Wednesday, August 09, 2017

Slow Transit: Stories by Michael C. Keith

Slow Transit: Stories by Michael C. Keith
Červená Barva Press, 2017
ISBN 978-0-9984253-6-8
226 pp., $18.00

Reviewed by David P. Miller

Prolific author and scholar Michael C. Keith presents Slow Transit, the most recent of a dozen short story collections. Recently retired from Boston College, Keith has also written many books on mass communication, as well as a memoir and a novel for young adults. The present collection consists of eighty-two stories (if my count is right), ranging in length from brief paragraphs of flash fiction to a half dozen or more pages. Many are two to three pages. There’s a lot to choose from here, a lot to sample as one might a basket of treats. These stories are typically infused with ironic humor, a love of surprise, even reveling in uncertainty. Most impressive is Keith’s seemingly unquenchable facility for uncovering the outlandish in the everyday. I’ll describe a handful of the stories that stand out for me (there are many more), and attempt not to give much away – not easily done.

Keith prefaces many of his stories with epigraphs, and Cézanne’s remark at the head of the story “Acceptance” is particularly appropriate: “We live in a rainbow of chaos.” The urban dwellers of this story resort to calling the police, due to their neighbors’ bizarre sleep-destroying behavior. But is this activity truly unlawful, or merely random? Out of bounds, or just a band of the rainbow?

Although titles are essential literary elements, in a collection of often very short stories titles make up a significant part of the word count and do proportionately more work than usual. The title of “The Pictures on Dorian’s Computer” almost, but not quite, gives away the story. A deft contemporary riff on Oscar Wilde, it’s chilling as was the original, although of course much briefer at four pages. In keeping with Keith’s writing world, the end twist diverges from Wilde’s, heading off in a direction maybe more shudder-full. You might think that the title “Indescribable: A Totally Unsatisfying Short Story” would excuse you from actually reading the story. But instead, so forewarned, you could instead enjoy how its single paragraph empties itself out as you read, self-undermined just in time for the classically center-justified “The End.” And it’s the title that especially frames the humor of “2047.” Yes, suffering is eternal and the cure can be as bad as the disease, as people say. Apparently, we’ll keep saying it into the far future, as the less there is to complain about, the louder the complaints are.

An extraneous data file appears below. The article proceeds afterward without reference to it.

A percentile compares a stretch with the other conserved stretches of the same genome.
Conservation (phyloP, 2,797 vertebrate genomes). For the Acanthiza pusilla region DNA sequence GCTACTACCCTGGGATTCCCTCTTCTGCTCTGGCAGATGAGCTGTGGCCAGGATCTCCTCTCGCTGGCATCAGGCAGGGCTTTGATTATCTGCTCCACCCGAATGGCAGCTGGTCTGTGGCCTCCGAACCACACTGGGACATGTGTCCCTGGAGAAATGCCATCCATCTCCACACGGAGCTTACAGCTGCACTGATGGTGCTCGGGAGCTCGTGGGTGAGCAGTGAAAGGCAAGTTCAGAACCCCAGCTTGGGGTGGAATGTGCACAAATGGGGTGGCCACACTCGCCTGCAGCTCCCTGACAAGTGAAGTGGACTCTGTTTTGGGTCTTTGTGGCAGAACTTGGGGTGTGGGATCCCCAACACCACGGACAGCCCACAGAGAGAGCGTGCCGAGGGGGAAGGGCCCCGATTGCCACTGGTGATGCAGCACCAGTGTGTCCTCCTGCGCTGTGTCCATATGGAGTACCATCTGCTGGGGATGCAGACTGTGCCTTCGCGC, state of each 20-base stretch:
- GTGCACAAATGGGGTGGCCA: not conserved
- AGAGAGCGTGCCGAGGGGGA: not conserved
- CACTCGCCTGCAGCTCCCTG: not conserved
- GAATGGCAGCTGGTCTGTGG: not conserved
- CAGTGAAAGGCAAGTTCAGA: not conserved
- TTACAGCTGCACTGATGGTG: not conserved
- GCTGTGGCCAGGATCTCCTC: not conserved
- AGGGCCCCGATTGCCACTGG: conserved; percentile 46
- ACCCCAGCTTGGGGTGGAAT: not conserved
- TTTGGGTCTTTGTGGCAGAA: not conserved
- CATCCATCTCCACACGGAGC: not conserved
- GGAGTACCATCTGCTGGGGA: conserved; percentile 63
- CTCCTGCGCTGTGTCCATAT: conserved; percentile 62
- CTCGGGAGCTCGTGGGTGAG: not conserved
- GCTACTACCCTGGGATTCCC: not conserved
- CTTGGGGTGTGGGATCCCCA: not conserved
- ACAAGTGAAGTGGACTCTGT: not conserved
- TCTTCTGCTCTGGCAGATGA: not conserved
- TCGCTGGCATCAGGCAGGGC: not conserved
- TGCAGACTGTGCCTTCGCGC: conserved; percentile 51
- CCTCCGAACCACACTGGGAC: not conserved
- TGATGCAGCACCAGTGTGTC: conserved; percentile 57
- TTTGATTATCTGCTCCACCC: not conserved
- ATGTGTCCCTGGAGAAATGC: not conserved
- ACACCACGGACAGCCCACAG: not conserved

The surprise of “A Second Opinion” comes from a kind of thickening of its situation instead of a contradiction. Elliott, concerned about his erratic heartbeat, conducts a strenuous internal monologue in the process of consulting a cardiologist. We expect the outcome will take place in a medical office, but Elliott suddenly blurts what we need to know in front of his TV. This one-page story is stuffed full of red herring. (Hard work this, avoiding spoilers.)